mor·​bid | \ ˈmȯr-bəd How to pronounce morbid (audio) \

Definition of morbid

1a : of, relating to, or characteristic of disease morbid anatomy
b : affected with or induced by disease a morbid condition
c : productive of disease morbid substances
2 : abnormally susceptible to or characterized by gloomy or unwholesome feelings
3 : grisly, gruesome morbid details morbid curiosity

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Other Words from morbid

morbidly adverb
morbidness noun

Examples of morbid in a Sentence

Some of the material has been disclosed before, but it is wonderful to have the quotations from President Nixon and his aides gathered here in all their morbid splendor. — Anthony Lewis, New York Review of Books, 7 Apr. 2005 Danger can be sexy, but morbid proselytizing is a real buzzkill. — Emily Gordon, Nation, 5 May 1997 When I was a kid, I harbored a morbid fear of feathers. Feathers. Not a single feather or a few loose feathers, like the ones I'd stick in my naps to play Indian, but feathers in a bunch,  … — John Edgar Wideman, New Yorker, 1 Aug. 1994 She suffered from a morbid streak which in all the life of the family reached out on occasions—the worst occasions—and touched us, clung around us, making it worse for her; her unbearable moments could find nowhere to go. — Eudora Welty, One Writer's Beginnings, 1983 She has a morbid interest in funerals. He has a morbid sense of humor. a morbid fascination with death wanting to learn about a celebrity's downfall out of morbid curiosity suffering from a morbid condition The child has a morbid fear of snakes.
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Recent Examples on the Web As signs emerge that China’s coronavirus outbreak may be moderating, a morbid reminder of the disease’s toll is expected to persist, or even rise, in the days to come. Robert Langreth, Fortune, "‘Tip of the iceberg:’ Why Covid-19 deaths will keep rising even as the coronavirus outbreak wanes," 13 Feb. 2020 But morbid mementos of the crime may still linger beneath the surface of the land. Brigit Katz, Smithsonian Magazine, "The Kansas Homestead Where America’s First Serial Killer Family Committed Its Crimes Is Up for Sale," 4 Feb. 2020 This often sets off a morbid competition of who can come up with the most heartbreaking – and graphic – details. Tribune, Detroit Free Press, "Enjoy the lunch, but hold the private details," 15 Jan. 2020 Although the streaming industry didn’t really exist yet, Bonnell discovered a community of brash young gamers who shared his morbid sense of humor and his penchant for confrontation. Trevor Quirk, Wired, "Can This Notorious Troll Turn People Away From Extremism?," 15 Jan. 2020 Blood-spattered on a stretcher, with Willie D and Scarface beside him, the album was an apotheosis for Geto Boys’ aesthetic — morbid, self-aware and provocative. August Brown,, "Geto Boys’ Bushwick Bill dies: Morbid, provocative — an unlikely hip-hop legend," 10 June 2019 Get the recipe: Spicy-Sweet Sambal Pork Noodles The end is near Of the year, sheesh! Don’t be so morbid. Alex Beggs, Bon Appétit, "My 2019 “Keeper” Recipe Is Never Leaving My Side," 14 Dec. 2019 Twenty percent of people who stay in American hospitals are on the same morbid merry-go-round as Cynthia and Jean-Luc and will wind up back in the E.R. within one month of leaving. Gina Siddiqui, New York Times, "A Doctor’s Diary: The Overnight Shift in the E.R.," 16 Dec. 2019 Violence: This is about a mysterious death, so there is some morbid content with the shots of the dead body. Katie Walsh,, "Parents guide: Advice about films kids may want to see in theaters or opening soon," 11 Dec. 2019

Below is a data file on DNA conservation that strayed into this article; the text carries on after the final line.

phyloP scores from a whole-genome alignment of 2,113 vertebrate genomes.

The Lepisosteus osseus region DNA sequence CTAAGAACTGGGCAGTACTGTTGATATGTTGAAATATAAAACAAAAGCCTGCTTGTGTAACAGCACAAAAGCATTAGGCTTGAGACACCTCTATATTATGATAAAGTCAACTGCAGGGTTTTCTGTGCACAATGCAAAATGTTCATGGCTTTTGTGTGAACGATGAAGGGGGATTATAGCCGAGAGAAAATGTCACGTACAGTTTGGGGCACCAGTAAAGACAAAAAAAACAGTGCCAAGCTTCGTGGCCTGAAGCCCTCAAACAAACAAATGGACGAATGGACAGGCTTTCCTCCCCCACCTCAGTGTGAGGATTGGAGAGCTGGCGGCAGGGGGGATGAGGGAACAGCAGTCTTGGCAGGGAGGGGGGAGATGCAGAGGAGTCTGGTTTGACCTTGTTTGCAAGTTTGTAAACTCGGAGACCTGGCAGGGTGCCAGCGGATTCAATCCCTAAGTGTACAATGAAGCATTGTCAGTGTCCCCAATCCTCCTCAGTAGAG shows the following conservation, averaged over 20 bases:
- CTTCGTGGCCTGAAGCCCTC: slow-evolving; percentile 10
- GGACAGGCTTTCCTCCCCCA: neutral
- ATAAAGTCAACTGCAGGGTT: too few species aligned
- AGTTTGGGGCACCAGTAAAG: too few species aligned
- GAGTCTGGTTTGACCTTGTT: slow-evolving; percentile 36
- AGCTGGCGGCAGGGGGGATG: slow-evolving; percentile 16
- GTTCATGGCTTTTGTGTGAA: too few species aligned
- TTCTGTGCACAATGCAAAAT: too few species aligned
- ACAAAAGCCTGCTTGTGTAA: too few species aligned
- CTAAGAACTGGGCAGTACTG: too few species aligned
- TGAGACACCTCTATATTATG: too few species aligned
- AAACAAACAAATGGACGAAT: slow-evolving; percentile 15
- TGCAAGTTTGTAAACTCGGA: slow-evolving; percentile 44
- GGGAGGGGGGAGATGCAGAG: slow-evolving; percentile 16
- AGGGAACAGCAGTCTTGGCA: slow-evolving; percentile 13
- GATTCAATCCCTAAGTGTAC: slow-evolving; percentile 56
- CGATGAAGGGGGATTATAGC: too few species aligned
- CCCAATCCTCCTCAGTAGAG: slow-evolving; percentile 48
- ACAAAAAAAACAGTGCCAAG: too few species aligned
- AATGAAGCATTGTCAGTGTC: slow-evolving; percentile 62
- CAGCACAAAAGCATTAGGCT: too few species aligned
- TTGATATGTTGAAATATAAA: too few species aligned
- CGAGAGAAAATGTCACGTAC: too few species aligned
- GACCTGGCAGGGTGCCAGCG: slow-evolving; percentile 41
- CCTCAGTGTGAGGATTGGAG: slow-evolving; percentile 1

These example sentences are selected automatically from various online news sources to reflect current usage of the word 'morbid.' Views expressed in the examples do not represent the opinion of Merriam-Webster or its editors. Send us feedback.

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First Known Use of morbid

1656, in the meaning defined at sense 1a

History and Etymology for morbid

Latin morbidus diseased, from morbus disease

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Time Traveler for morbid

Time Traveler

The first known use of morbid was in 1656

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Statistics for morbid

Last Updated

21 Feb 2020

Cite this Entry

“Morbid.” Dictionary, Merriam-Webster, Accessed 22 Feb. 2020.

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More Definitions for morbid


How to pronounce morbid (audio)

English Language Learners Definition of morbid

: relating to unpleasant subjects (such as death)
technical : not healthy or normal


mor·​bid | \ ˈmȯr-bəd How to pronounce morbid (audio) \

Kids Definition of morbid

1 : not healthy or normal He has a morbid fear of snakes.
2 : having or showing an interest in unpleasant or gloomy things Some stared at the afflicted child with morbid fascination …— Ellen Raskin, The Westing Game


mor·​bid | \ ˈmȯr-bəd How to pronounce morbid (audio) \

Medical Definition of morbid

1a : of, relating to, or characteristic of disease
b : affected with or induced by disease a morbid condition morbid alteration of tissues
c : productive of disease morbid substances
2 : abnormally susceptible to or characterized by gloomy or unwholesome feelings

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More from Merriam-Webster on morbid

Thesaurus: All synonyms and antonyms for morbid

Spanish Central: Translation of morbid

Nglish: Translation of morbid for Spanish Speakers

Britannica English: Translation of morbid for Arabic Speakers

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